Simon Fuh, Artist – Toronto & Kenneth Jeffrey Kwan Kit Lau, Artist – Mississauga

Simon Fuh is an artist from Regina, now living and working in Toronto. He is currently enrolled in the Master of Visual Studies program at the University of Toronto, where he recently received the Joseph Armand Bombardier Canada Graduate Scholarship. His recent exhibitions include Down the Rabbit Hole at 330g in Saskatoon, unscheduled arrivals at Bunker 2 in Toronto, Ibid. by the Ibid. Curatorial Collective in Regina, and The Greatest of All Time at Flux Gallery in Winnipeg.
Kenneth Jeffrey Kwan Kit Lau is an interdisciplinary artist born in Hong Kong. He received his Bachelor of Fine Art from the University of Guelph, and currently lives and works in Mississauga. His recent exhibitions include unscheduled arrivals at Bunker 2 in Toronto, Booksbooksbooks at The Brandscape in Toronto, kind of sky blue II at Doc in Paris, and I was uncategorical, and so, defiant at AKA Artist-run in Saskatoon.
Simon and Kenneth’s collaborative exhibition Eternal Wish Radio is on display at Forest City Gallery from July 8 until September 5.

  1. Lemon water & blank paper

In the summer heat, nothing quenches the thirst quite like a cold glass of lemon water. I cut a few pieces and put them in a big glass in the fridge. I don’t squeeze them first, because I find that doing so activates the bitter juices in the rind. Just let them sit in the water and the citrus will seep out. (SF)

Liberate Hong Kong, revolution of our time (光復香港,時代革命): this slogan has been used by citizens who fight for democracy. On July 2, 2020, the Hong Kong government announced that anyone who uses the slogan can be prosecuted under the National Security Law. Since then, people use different “silent” methods to speak out against Communism and censorship. One of the most creative and effective ones I found is raising blank papers, but now it’s illegal to hold blank papers. (KJKKL)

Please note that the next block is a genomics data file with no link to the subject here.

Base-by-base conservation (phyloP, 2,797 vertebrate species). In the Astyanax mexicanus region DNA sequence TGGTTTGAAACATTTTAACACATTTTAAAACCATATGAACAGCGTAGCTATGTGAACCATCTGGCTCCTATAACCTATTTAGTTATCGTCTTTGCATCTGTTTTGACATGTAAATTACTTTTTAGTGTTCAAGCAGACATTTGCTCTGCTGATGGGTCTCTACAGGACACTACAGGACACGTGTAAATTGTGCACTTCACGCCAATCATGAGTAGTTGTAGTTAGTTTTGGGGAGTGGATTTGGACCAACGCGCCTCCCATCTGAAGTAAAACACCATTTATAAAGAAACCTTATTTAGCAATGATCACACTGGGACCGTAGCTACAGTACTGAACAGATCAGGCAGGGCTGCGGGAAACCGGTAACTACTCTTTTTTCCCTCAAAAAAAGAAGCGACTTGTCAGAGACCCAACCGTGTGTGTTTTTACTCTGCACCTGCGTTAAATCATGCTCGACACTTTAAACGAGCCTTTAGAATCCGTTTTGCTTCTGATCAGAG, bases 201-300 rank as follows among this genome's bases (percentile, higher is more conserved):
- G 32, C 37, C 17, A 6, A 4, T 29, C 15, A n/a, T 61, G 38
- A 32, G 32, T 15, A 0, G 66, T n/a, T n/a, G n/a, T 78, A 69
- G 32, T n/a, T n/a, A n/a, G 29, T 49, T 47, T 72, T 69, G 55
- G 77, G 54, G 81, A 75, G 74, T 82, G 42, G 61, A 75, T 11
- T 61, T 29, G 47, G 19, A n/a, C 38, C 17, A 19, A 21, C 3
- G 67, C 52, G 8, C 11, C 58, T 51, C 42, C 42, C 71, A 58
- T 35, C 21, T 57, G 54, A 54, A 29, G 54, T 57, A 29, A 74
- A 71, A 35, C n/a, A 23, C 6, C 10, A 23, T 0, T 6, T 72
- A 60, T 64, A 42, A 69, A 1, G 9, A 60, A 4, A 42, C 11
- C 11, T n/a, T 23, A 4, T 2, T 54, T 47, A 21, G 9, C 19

1. Chelsea Girls at the lake & the digestive system

I went to the lake last week and got kind of drunk on the dock while reading Eileen Myles’ autobiographical novel. It felt weirdly dissociative given the state of the world. But it was nourishing to be taken on a ride through her memories with my feet in the water. (SF)

Early last year I had really bad diarrhea and it basically messed up my entire digestive system. I have been trying different methods to heal my stomach. I find that the Align brand digestive supplement helps to eliminate gas, but it doesn’t cure my digestive system. Kefir and kimchi work pretty well. I drink a cup of kefir and eat a small amount of kimchi every day. Also 25% of V8 + 25% of prune juice + 25% of cranberry juice + 25% of water = great juice to stimulate digestion. (KJKKL)

  1. Laurel Woodcock & Supriya Lele and Nensi Dojaka

Laurel Woodcock, conditions (2006), from Vtape

I revisited Laurel Woodcock’s affective conceptualism a few months ago. Her work sticks with me. I never had the chance to meet her, but I’ve always felt like she was the best of the mid ‘00s Toronto conceptual artists. She reminds me that conceptual art doesn’t have to be dry. Make it wet! (SF)

I like fashion and streetwear, and recently came across these two fashion designers who mainly do   womenswear. They like to use layers of sheer fabrics and materials that feel very fragile. I also like the contrast between the fabrics and human skin. They are both kinda similar. (KJKKL)

  1. Mask anonymity & sheer curtains and marshmallow sofa

This one is a bit contextual. I think it was Rick Ross who said that he only takes off his sunglasses for his mother. Masks in public underscore a barrier between intimacy that already exists with strangers. Taking it off indicates trust, and leaving it on can help you fade from memory. (SF)

The curtains remind me of Supriya Lele and Nensi Dojaka’s work. I like how they block out sunlight while creating an enjoyable vibe in your living and sleeping areas. A few days ago, I watched a documentary about furniture and the marshmallow sofa got my attention. It’s a very weird looking sofa that consists of multiple chair pads. (KJKKL)

  1. My window terrarium & water

I’ve never lived in a basement before. The front window of my unit looks directly into a thick leafy bush that overgrows in the summer. My partner’s cat likes to sit in there when he goes outside, so the window frames him from the ground like a portal to a new world – lush and green. (SF)

Drink more water. Water is good for you. (KJKKL)